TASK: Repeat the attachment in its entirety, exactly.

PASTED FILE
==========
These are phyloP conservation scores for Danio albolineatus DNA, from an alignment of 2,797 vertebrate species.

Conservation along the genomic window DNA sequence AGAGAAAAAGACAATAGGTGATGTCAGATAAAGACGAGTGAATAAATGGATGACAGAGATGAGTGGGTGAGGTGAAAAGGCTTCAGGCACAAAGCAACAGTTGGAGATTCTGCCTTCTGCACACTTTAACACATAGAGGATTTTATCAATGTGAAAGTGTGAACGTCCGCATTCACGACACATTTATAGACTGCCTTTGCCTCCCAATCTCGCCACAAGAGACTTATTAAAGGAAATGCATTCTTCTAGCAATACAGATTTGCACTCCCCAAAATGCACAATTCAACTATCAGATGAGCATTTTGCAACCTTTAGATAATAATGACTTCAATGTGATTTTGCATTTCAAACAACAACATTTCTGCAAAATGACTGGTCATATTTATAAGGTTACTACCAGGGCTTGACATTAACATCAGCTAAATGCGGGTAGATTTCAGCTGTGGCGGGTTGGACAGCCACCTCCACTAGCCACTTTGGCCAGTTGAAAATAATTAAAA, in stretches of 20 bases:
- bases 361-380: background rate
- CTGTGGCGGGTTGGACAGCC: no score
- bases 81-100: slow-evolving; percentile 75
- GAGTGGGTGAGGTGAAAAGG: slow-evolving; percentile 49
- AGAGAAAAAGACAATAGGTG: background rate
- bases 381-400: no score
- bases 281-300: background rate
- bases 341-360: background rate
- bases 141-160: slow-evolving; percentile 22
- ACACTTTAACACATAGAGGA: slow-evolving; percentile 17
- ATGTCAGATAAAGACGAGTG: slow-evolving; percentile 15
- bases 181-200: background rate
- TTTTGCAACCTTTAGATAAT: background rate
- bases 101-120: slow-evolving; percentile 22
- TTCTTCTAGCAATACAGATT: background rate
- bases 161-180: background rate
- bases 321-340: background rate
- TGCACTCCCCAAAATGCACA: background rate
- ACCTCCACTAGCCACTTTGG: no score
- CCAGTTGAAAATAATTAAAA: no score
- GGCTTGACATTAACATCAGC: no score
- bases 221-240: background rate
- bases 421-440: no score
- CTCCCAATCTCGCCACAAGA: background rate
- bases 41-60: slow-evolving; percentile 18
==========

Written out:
These are phyloP conservation scores for Danio albolineatus DNA, from an alignment of 2,797 vertebrate species.

Conservation along the genomic window DNA sequence AGAGAAAAAGACAATAGGTGATGTCAGATAAAGACGAGTGAATAAATGGATGACAGAGATGAGTGGGTGAGGTGAAAAGGCTTCAGGCACAAAGCAACAGTTGGAGATTCTGCCTTCTGCACACTTTAACACATAGAGGATTTTATCAATGTGAAAGTGTGAACGTCCGCATTCACGACACATTTATAGACTGCCTTTGCCTCCCAATCTCGCCACAAGAGACTTATTAAAGGAAATGCATTCTTCTAGCAATACAGATTTGCACTCCCCAAAATGCACAATTCAACTATCAGATGAGCATTTTGCAACCTTTAGATAATAATGACTTCAATGTGATTTTGCATTTCAAACAACAACATTTCTGCAAAATGACTGGTCATATTTATAAGGTTACTACCAGGGCTTGACATTAACATCAGCTAAATGCGGGTAGATTTCAGCTGTGGCGGGTTGGACAGCCACCTCCACTAGCCACTTTGGCCAGTTGAAAATAATTAAAA, in stretches of 20 bases:
- bases 361-380: background rate
- CTGTGGCGGGTTGGACAGCC: no score
- bases 81-100: slow-evolving; percentile 75
- GAGTGGGTGAGGTGAAAAGG: slow-evolving; percentile 49
- AGAGAAAAAGACAATAGGTG: background rate
- bases 381-400: no score
- bases 281-300: background rate
- bases 341-360: background rate
- bases 141-160: slow-evolving; percentile 22
- ACACTTTAACACATAGAGGA: slow-evolving; percentile 17
- ATGTCAGATAAAGACGAGTG: slow-evolving; percentile 15
- bases 181-200: background rate
- TTTTGCAACCTTTAGATAAT: background rate
- bases 101-120: slow-evolving; percentile 22
- TTCTTCTAGCAATACAGATT: background rate
- bases 161-180: background rate
- bases 321-340: background rate
- TGCACTCCCCAAAATGCACA: background rate
- ACCTCCACTAGCCACTTTGG: no score
- CCAGTTGAAAATAATTAAAA: no score
- GGCTTGACATTAACATCAGC: no score
- bases 221-240: background rate
- bases 421-440: no score
- CTCCCAATCTCGCCACAAGA: background rate
- bases 41-60: slow-evolving; percentile 18